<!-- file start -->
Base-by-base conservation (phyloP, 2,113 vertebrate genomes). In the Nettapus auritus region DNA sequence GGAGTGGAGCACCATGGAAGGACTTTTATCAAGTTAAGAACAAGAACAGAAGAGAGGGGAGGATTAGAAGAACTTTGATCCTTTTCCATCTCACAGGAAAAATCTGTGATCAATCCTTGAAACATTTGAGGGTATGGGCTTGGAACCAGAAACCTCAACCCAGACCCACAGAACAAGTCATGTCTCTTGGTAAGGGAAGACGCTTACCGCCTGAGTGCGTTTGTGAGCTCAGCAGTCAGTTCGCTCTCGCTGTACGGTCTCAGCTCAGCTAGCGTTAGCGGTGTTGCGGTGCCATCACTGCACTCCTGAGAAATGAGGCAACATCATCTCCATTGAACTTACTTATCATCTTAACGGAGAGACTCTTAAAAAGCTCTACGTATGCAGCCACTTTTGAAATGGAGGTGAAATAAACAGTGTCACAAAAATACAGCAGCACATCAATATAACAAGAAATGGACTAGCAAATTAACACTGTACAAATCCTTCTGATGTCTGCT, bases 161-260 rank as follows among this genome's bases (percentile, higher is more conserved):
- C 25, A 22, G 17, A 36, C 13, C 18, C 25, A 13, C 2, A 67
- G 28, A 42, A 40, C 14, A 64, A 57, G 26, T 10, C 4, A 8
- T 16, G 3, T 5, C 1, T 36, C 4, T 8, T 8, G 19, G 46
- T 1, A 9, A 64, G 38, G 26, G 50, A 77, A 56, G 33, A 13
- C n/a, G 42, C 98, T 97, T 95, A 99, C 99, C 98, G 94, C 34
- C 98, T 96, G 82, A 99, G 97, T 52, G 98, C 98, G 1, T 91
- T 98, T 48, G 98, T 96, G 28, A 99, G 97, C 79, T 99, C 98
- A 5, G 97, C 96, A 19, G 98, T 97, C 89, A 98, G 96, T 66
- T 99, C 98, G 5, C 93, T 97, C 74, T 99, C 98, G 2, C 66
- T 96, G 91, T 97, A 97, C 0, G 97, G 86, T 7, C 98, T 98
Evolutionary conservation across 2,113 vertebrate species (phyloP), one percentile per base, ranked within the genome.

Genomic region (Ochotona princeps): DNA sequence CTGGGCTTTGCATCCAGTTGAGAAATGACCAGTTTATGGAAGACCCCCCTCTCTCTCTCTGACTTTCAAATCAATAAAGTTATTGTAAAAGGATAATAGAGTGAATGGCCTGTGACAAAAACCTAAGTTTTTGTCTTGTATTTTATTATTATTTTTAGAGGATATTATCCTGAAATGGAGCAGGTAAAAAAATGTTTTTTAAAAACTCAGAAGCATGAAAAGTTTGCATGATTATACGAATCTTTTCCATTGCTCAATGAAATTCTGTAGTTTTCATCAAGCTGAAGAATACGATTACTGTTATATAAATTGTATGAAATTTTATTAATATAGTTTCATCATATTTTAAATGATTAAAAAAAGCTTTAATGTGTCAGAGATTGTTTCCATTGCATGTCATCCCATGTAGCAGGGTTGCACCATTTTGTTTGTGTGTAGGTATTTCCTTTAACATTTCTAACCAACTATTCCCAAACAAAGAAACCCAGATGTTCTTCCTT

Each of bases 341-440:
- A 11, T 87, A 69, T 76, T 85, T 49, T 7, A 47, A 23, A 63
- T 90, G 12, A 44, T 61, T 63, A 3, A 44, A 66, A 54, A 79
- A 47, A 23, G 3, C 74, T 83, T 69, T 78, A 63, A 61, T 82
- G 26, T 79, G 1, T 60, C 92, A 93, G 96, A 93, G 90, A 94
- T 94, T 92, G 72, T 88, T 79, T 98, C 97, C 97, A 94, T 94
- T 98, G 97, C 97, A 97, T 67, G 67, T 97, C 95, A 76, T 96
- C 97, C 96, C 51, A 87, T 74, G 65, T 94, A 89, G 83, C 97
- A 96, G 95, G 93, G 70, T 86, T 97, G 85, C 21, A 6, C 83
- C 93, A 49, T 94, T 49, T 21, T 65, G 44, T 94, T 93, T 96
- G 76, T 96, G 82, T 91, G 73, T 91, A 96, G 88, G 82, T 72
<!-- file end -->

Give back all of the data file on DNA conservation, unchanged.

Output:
Base-by-base conservation (phyloP, 2,113 vertebrate genomes). In the Nettapus auritus region DNA sequence GGAGTGGAGCACCATGGAAGGACTTTTATCAAGTTAAGAACAAGAACAGAAGAGAGGGGAGGATTAGAAGAACTTTGATCCTTTTCCATCTCACAGGAAAAATCTGTGATCAATCCTTGAAACATTTGAGGGTATGGGCTTGGAACCAGAAACCTCAACCCAGACCCACAGAACAAGTCATGTCTCTTGGTAAGGGAAGACGCTTACCGCCTGAGTGCGTTTGTGAGCTCAGCAGTCAGTTCGCTCTCGCTGTACGGTCTCAGCTCAGCTAGCGTTAGCGGTGTTGCGGTGCCATCACTGCACTCCTGAGAAATGAGGCAACATCATCTCCATTGAACTTACTTATCATCTTAACGGAGAGACTCTTAAAAAGCTCTACGTATGCAGCCACTTTTGAAATGGAGGTGAAATAAACAGTGTCACAAAAATACAGCAGCACATCAATATAACAAGAAATGGACTAGCAAATTAACACTGTACAAATCCTTCTGATGTCTGCT, bases 161-260 rank as follows among this genome's bases (percentile, higher is more conserved):
- C 25, A 22, G 17, A 36, C 13, C 18, C 25, A 13, C 2, A 67
- G 28, A 42, A 40, C 14, A 64, A 57, G 26, T 10, C 4, A 8
- T 16, G 3, T 5, C 1, T 36, C 4, T 8, T 8, G 19, G 46
- T 1, A 9, A 64, G 38, G 26, G 50, A 77, A 56, G 33, A 13
- C n/a, G 42, C 98, T 97, T 95, A 99, C 99, C 98, G 94, C 34
- C 98, T 96, G 82, A 99, G 97, T 52, G 98, C 98, G 1, T 91
- T 98, T 48, G 98, T 96, G 28, A 99, G 97, C 79, T 99, C 98
- A 5, G 97, C 96, A 19, G 98, T 97, C 89, A 98, G 96, T 66
- T 99, C 98, G 5, C 93, T 97, C 74, T 99, C 98, G 2, C 66
- T 96, G 91, T 97, A 97, C 0, G 97, G 86, T 7, C 98, T 98
Evolutionary conservation across 2,113 vertebrate species (phyloP), one percentile per base, ranked within the genome.

Genomic region (Ochotona princeps): DNA sequence CTGGGCTTTGCATCCAGTTGAGAAATGACCAGTTTATGGAAGACCCCCCTCTCTCTCTCTGACTTTCAAATCAATAAAGTTATTGTAAAAGGATAATAGAGTGAATGGCCTGTGACAAAAACCTAAGTTTTTGTCTTGTATTTTATTATTATTTTTAGAGGATATTATCCTGAAATGGAGCAGGTAAAAAAATGTTTTTTAAAAACTCAGAAGCATGAAAAGTTTGCATGATTATACGAATCTTTTCCATTGCTCAATGAAATTCTGTAGTTTTCATCAAGCTGAAGAATACGATTACTGTTATATAAATTGTATGAAATTTTATTAATATAGTTTCATCATATTTTAAATGATTAAAAAAAGCTTTAATGTGTCAGAGATTGTTTCCATTGCATGTCATCCCATGTAGCAGGGTTGCACCATTTTGTTTGTGTGTAGGTATTTCCTTTAACATTTCTAACCAACTATTCCCAAACAAAGAAACCCAGATGTTCTTCCTT

Each of bases 341-440:
- A 11, T 87, A 69, T 76, T 85, T 49, T 7, A 47, A 23, A 63
- T 90, G 12, A 44, T 61, T 63, A 3, A 44, A 66, A 54, A 79
- A 47, A 23, G 3, C 74, T 83, T 69, T 78, A 63, A 61, T 82
- G 26, T 79, G 1, T 60, C 92, A 93, G 96, A 93, G 90, A 94
- T 94, T 92, G 72, T 88, T 79, T 98, C 97, C 97, A 94, T 94
- T 98, G 97, C 97, A 97, T 67, G 67, T 97, C 95, A 76, T 96
- C 97, C 96, C 51, A 87, T 74, G 65, T 94, A 89, G 83, C 97
- A 96, G 95, G 93, G 70, T 86, T 97, G 85, C 21, A 6, C 83
- C 93, A 49, T 94, T 49, T 21, T 65, G 44, T 94, T 93, T 96
- G 76, T 96, G 82, T 91, G 73, T 91, A 96, G 88, G 82, T 72